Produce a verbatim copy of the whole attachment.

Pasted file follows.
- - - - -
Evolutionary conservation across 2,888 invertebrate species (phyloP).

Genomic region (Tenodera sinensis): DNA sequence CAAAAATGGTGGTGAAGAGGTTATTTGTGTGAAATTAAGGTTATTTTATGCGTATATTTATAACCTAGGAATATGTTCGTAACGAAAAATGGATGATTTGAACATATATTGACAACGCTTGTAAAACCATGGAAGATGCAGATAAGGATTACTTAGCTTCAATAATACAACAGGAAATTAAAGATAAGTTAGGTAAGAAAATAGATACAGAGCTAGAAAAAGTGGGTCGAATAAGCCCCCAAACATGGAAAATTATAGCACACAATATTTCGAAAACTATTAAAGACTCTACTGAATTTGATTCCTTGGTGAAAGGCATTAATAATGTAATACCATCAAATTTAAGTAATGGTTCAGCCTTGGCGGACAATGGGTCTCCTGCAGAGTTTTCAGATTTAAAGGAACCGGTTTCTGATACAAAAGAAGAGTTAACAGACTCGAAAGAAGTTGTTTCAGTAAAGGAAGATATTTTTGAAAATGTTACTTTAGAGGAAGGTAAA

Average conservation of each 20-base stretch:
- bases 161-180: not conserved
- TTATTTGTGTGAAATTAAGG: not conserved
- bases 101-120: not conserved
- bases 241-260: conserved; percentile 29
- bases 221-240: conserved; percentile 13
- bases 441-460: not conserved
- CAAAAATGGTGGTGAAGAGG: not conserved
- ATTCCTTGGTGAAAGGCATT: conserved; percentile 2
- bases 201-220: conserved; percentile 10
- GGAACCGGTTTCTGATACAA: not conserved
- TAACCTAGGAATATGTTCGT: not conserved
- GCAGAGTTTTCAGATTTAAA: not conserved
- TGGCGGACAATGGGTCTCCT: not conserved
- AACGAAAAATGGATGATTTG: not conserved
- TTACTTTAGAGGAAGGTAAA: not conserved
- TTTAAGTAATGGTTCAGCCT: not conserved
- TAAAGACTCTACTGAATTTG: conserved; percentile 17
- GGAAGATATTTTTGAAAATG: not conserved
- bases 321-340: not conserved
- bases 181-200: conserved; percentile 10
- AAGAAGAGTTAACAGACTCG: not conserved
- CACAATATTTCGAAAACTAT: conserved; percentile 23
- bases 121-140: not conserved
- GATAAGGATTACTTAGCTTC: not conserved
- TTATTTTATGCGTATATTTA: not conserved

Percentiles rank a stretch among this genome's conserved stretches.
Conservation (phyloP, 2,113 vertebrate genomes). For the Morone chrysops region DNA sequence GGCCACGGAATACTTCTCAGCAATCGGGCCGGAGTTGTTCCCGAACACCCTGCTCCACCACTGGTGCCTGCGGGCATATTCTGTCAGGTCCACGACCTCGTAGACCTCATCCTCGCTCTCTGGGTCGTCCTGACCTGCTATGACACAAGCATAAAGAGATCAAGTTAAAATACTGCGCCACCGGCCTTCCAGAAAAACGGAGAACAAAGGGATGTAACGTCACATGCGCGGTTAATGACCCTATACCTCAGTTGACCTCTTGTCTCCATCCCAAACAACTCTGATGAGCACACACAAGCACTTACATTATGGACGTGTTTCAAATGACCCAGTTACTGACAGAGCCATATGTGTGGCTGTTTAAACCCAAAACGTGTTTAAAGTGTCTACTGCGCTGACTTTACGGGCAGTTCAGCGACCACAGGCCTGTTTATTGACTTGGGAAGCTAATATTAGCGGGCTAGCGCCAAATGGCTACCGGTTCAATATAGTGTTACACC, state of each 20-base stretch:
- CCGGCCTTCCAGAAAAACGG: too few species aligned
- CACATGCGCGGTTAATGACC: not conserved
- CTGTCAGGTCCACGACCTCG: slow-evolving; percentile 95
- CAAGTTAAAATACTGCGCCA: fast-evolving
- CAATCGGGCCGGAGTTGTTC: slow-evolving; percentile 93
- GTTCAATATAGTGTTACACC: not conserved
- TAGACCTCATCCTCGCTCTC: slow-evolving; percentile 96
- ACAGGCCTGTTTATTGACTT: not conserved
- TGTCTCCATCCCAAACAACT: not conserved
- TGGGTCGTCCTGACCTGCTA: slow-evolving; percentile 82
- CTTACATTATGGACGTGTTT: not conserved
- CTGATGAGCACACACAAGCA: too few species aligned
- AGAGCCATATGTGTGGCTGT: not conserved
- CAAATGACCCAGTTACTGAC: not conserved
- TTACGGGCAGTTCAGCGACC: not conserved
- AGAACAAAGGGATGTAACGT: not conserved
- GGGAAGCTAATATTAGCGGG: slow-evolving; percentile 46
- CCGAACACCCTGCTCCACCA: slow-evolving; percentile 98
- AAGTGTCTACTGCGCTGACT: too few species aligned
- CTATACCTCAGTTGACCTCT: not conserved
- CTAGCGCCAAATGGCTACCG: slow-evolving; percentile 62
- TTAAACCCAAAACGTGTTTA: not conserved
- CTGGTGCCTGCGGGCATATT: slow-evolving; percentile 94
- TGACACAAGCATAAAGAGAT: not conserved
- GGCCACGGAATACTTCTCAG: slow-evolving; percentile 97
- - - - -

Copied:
Evolutionary conservation across 2,888 invertebrate species (phyloP).

Genomic region (Tenodera sinensis): DNA sequence CAAAAATGGTGGTGAAGAGGTTATTTGTGTGAAATTAAGGTTATTTTATGCGTATATTTATAACCTAGGAATATGTTCGTAACGAAAAATGGATGATTTGAACATATATTGACAACGCTTGTAAAACCATGGAAGATGCAGATAAGGATTACTTAGCTTCAATAATACAACAGGAAATTAAAGATAAGTTAGGTAAGAAAATAGATACAGAGCTAGAAAAAGTGGGTCGAATAAGCCCCCAAACATGGAAAATTATAGCACACAATATTTCGAAAACTATTAAAGACTCTACTGAATTTGATTCCTTGGTGAAAGGCATTAATAATGTAATACCATCAAATTTAAGTAATGGTTCAGCCTTGGCGGACAATGGGTCTCCTGCAGAGTTTTCAGATTTAAAGGAACCGGTTTCTGATACAAAAGAAGAGTTAACAGACTCGAAAGAAGTTGTTTCAGTAAAGGAAGATATTTTTGAAAATGTTACTTTAGAGGAAGGTAAA

Average conservation of each 20-base stretch:
- bases 161-180: not conserved
- TTATTTGTGTGAAATTAAGG: not conserved
- bases 101-120: not conserved
- bases 241-260: conserved; percentile 29
- bases 221-240: conserved; percentile 13
- bases 441-460: not conserved
- CAAAAATGGTGGTGAAGAGG: not conserved
- ATTCCTTGGTGAAAGGCATT: conserved; percentile 2
- bases 201-220: conserved; percentile 10
- GGAACCGGTTTCTGATACAA: not conserved
- TAACCTAGGAATATGTTCGT: not conserved
- GCAGAGTTTTCAGATTTAAA: not conserved
- TGGCGGACAATGGGTCTCCT: not conserved
- AACGAAAAATGGATGATTTG: not conserved
- TTACTTTAGAGGAAGGTAAA: not conserved
- TTTAAGTAATGGTTCAGCCT: not conserved
- TAAAGACTCTACTGAATTTG: conserved; percentile 17
- GGAAGATATTTTTGAAAATG: not conserved
- bases 321-340: not conserved
- bases 181-200: conserved; percentile 10
- AAGAAGAGTTAACAGACTCG: not conserved
- CACAATATTTCGAAAACTAT: conserved; percentile 23
- bases 121-140: not conserved
- GATAAGGATTACTTAGCTTC: not conserved
- TTATTTTATGCGTATATTTA: not conserved

Percentiles rank a stretch among this genome's conserved stretches.
Conservation (phyloP, 2,113 vertebrate genomes). For the Morone chrysops region DNA sequence GGCCACGGAATACTTCTCAGCAATCGGGCCGGAGTTGTTCCCGAACACCCTGCTCCACCACTGGTGCCTGCGGGCATATTCTGTCAGGTCCACGACCTCGTAGACCTCATCCTCGCTCTCTGGGTCGTCCTGACCTGCTATGACACAAGCATAAAGAGATCAAGTTAAAATACTGCGCCACCGGCCTTCCAGAAAAACGGAGAACAAAGGGATGTAACGTCACATGCGCGGTTAATGACCCTATACCTCAGTTGACCTCTTGTCTCCATCCCAAACAACTCTGATGAGCACACACAAGCACTTACATTATGGACGTGTTTCAAATGACCCAGTTACTGACAGAGCCATATGTGTGGCTGTTTAAACCCAAAACGTGTTTAAAGTGTCTACTGCGCTGACTTTACGGGCAGTTCAGCGACCACAGGCCTGTTTATTGACTTGGGAAGCTAATATTAGCGGGCTAGCGCCAAATGGCTACCGGTTCAATATAGTGTTACACC, state of each 20-base stretch:
- CCGGCCTTCCAGAAAAACGG: too few species aligned
- CACATGCGCGGTTAATGACC: not conserved
- CTGTCAGGTCCACGACCTCG: slow-evolving; percentile 95
- CAAGTTAAAATACTGCGCCA: fast-evolving
- CAATCGGGCCGGAGTTGTTC: slow-evolving; percentile 93
- GTTCAATATAGTGTTACACC: not conserved
- TAGACCTCATCCTCGCTCTC: slow-evolving; percentile 96
- ACAGGCCTGTTTATTGACTT: not conserved
- TGTCTCCATCCCAAACAACT: not conserved
- TGGGTCGTCCTGACCTGCTA: slow-evolving; percentile 82
- CTTACATTATGGACGTGTTT: not conserved
- CTGATGAGCACACACAAGCA: too few species aligned
- AGAGCCATATGTGTGGCTGT: not conserved
- CAAATGACCCAGTTACTGAC: not conserved
- TTACGGGCAGTTCAGCGACC: not conserved
- AGAACAAAGGGATGTAACGT: not conserved
- GGGAAGCTAATATTAGCGGG: slow-evolving; percentile 46
- CCGAACACCCTGCTCCACCA: slow-evolving; percentile 98
- AAGTGTCTACTGCGCTGACT: too few species aligned
- CTATACCTCAGTTGACCTCT: not conserved
- CTAGCGCCAAATGGCTACCG: slow-evolving; percentile 62
- TTAAACCCAAAACGTGTTTA: not conserved
- CTGGTGCCTGCGGGCATATT: slow-evolving; percentile 94
- TGACACAAGCATAAAGAGAT: not conserved
- GGCCACGGAATACTTCTCAG: slow-evolving; percentile 97